A good place to sample some traditional Okinawan delicacies is the Makishi Public Market. A small, two story building located just off Naha's famous Kokusai street. The first floor is a wet market of sorts where vendors sell fresh produce and seafood. It is air-conditioned, a nice respite from the humidity, and you are greeted with a cacophony of voices encouraging you to look and sample their wares.
Fresh seafood is one of the main draws of this market, and you will see rows of tanks filled with spindly crabs and spiny lobsters, or bulging fish eyes poking out from mounds of ice. Just looking at the variety of sea creatures on display is a marvel in itself. One thing that's popular as well is to pick out your favorite seafood, and then have it brought to the restaurants upstairs for a small fee, where your catch is freshly prepared for you. Besides seafood, there's also meat - pork in particular. Okinawan's are famous for eating practically all parts of the pig, which can also be found here, as well as seasonal local vegetable produce.
The second level is filled with restaurants of various sizes serving up all manner of local cuisine. It is a great place to rest your legs and grab some sustenance after a tiring day walking through the markets. Many of these restaurants are tourist friendly with English or Chinese translations on their menu, or conveniently have pictures for you to point at.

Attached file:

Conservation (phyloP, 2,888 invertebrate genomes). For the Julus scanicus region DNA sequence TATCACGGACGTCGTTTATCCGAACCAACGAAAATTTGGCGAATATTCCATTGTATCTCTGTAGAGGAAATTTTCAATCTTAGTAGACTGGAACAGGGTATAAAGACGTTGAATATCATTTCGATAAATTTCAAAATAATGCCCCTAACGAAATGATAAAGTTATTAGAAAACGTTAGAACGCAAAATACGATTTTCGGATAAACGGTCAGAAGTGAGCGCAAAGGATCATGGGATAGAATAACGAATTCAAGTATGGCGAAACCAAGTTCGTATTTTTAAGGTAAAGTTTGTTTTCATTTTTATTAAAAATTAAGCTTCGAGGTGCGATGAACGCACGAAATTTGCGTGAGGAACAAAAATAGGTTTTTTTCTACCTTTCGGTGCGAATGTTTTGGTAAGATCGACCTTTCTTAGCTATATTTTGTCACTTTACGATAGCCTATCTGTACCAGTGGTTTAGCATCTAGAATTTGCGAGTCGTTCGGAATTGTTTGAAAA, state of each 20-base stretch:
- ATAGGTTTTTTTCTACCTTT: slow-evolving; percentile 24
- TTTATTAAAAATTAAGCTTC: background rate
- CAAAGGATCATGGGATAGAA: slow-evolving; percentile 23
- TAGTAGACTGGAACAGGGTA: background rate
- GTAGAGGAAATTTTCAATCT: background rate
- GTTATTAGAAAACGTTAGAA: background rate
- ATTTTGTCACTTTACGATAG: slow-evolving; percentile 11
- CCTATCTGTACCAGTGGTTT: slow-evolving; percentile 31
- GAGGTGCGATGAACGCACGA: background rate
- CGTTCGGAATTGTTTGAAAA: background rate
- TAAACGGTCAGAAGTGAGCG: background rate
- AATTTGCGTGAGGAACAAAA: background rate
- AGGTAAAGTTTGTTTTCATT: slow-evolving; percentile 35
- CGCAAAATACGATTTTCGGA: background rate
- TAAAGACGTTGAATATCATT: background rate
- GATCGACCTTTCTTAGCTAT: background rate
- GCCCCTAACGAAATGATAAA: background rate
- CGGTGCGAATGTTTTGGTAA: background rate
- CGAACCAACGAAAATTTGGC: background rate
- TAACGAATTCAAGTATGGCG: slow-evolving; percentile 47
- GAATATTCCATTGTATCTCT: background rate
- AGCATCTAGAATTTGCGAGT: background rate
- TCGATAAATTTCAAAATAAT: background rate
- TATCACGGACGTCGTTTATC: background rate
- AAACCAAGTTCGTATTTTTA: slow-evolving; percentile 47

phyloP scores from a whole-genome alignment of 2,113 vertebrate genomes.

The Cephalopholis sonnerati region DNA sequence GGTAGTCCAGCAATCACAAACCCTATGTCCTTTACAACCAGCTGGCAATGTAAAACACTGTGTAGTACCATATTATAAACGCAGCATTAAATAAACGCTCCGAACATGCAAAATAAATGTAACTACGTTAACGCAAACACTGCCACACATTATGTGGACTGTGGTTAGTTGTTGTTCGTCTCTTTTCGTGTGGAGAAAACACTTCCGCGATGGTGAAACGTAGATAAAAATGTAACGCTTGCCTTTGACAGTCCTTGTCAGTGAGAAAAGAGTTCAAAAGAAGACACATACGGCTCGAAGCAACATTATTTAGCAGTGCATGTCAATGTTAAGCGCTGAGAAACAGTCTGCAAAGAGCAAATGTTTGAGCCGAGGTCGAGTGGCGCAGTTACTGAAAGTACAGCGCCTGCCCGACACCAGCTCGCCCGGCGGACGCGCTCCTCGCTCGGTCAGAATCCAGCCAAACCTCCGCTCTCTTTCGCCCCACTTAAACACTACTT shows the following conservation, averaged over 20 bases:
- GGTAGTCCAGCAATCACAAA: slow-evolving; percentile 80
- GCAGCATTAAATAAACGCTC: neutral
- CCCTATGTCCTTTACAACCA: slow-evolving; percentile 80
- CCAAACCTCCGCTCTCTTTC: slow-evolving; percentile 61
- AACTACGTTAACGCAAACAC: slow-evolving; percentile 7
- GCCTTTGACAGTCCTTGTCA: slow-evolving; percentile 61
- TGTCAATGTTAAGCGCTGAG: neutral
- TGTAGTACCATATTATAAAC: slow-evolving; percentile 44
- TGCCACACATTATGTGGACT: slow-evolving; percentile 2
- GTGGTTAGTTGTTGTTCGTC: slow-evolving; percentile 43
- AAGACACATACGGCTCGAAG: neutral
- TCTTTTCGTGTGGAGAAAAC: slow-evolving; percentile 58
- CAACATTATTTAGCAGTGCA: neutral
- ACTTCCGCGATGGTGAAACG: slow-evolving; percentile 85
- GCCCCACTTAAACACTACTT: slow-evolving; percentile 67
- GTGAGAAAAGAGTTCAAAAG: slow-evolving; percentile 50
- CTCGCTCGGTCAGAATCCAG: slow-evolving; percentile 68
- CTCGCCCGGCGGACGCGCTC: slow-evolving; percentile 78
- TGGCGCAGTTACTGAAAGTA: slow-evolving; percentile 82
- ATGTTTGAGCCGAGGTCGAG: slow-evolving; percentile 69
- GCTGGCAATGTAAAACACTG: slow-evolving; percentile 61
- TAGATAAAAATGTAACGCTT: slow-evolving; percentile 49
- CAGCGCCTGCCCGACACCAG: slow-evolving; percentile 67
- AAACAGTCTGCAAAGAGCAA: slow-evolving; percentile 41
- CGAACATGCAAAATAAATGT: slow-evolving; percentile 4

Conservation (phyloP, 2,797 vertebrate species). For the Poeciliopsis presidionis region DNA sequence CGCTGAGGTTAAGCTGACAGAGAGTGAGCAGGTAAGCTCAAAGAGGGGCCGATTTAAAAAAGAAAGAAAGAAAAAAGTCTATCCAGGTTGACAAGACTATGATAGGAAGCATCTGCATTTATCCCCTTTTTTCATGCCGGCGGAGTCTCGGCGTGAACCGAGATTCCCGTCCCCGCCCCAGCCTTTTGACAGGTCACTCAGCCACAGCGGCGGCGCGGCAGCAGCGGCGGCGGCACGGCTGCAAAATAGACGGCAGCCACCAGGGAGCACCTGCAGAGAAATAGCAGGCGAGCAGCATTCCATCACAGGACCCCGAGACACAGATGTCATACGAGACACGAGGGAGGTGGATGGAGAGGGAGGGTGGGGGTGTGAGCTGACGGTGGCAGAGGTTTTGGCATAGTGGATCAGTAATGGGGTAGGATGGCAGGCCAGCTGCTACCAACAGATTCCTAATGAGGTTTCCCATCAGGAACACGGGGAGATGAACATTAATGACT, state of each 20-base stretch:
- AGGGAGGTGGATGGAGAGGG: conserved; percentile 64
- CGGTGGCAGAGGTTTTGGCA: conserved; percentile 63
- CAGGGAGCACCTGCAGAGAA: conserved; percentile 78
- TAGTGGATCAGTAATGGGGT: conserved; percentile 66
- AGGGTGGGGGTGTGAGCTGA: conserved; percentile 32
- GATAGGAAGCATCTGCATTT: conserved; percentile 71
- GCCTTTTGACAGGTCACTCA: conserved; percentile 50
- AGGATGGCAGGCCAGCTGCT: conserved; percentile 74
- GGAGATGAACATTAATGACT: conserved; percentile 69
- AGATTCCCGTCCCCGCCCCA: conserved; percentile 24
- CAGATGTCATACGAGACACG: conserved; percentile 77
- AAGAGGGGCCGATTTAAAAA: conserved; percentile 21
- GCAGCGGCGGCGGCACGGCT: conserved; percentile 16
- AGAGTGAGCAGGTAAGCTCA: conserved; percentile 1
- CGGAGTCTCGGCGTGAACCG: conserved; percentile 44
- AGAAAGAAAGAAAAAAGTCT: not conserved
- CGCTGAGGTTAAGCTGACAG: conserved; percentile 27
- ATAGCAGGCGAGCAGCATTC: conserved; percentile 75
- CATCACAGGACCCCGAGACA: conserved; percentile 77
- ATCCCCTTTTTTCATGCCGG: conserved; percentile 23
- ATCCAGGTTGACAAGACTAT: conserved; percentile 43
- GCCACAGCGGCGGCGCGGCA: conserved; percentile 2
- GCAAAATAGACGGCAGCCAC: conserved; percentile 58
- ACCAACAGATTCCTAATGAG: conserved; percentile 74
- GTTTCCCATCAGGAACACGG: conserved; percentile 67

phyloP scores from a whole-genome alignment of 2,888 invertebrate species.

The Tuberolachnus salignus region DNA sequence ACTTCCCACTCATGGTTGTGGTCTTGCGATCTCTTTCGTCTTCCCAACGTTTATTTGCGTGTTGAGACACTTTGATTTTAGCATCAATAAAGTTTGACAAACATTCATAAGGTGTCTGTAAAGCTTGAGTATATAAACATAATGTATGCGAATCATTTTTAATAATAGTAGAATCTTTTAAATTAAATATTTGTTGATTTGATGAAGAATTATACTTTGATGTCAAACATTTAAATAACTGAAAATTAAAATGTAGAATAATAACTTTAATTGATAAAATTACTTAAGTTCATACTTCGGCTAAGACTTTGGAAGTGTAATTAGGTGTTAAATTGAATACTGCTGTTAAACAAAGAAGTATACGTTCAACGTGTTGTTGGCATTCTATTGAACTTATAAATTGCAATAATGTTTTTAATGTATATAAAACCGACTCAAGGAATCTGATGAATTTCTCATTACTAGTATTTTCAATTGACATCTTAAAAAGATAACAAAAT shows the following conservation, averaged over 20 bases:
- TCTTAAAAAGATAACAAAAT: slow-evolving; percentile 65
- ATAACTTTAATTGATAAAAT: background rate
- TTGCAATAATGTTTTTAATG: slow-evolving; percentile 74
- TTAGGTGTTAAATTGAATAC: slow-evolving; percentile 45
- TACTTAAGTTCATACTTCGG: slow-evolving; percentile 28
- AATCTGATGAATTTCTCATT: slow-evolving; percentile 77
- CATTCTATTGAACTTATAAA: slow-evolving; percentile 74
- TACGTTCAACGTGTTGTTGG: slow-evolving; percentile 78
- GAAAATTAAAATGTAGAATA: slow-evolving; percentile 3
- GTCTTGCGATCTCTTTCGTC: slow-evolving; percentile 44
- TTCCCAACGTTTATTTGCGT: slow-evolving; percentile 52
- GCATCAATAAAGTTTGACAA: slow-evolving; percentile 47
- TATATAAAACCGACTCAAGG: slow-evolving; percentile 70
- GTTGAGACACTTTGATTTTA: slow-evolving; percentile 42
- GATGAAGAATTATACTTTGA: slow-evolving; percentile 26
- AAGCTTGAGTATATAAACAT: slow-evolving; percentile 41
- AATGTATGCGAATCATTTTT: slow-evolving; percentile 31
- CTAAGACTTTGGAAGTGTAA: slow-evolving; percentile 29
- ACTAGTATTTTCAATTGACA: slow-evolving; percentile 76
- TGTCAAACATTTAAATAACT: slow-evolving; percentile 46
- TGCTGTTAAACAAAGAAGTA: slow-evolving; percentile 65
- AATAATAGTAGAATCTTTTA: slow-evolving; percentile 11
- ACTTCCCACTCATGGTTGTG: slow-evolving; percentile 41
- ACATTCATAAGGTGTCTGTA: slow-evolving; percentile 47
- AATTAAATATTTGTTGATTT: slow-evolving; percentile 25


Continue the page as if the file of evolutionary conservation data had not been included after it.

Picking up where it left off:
I could not leave the market without having a sashimi set lunch that came with a neatly plated array of super fresh fish, shellfish and prawns that were probably procured from the market place below, one of the best meals I had in Okinawa. Take the time to try out the different stores. One of the more unusual things I tried here was Helios Goya Dry, a beer produced in Naha that is tinged with its famous bittergourd-like Goya. Beer is bitter to begin with, so the distinctly Goya aftertaste was not too strange. It was here that I also sampled Hirayachi, a flat pancake-like side dish that I had with my beer.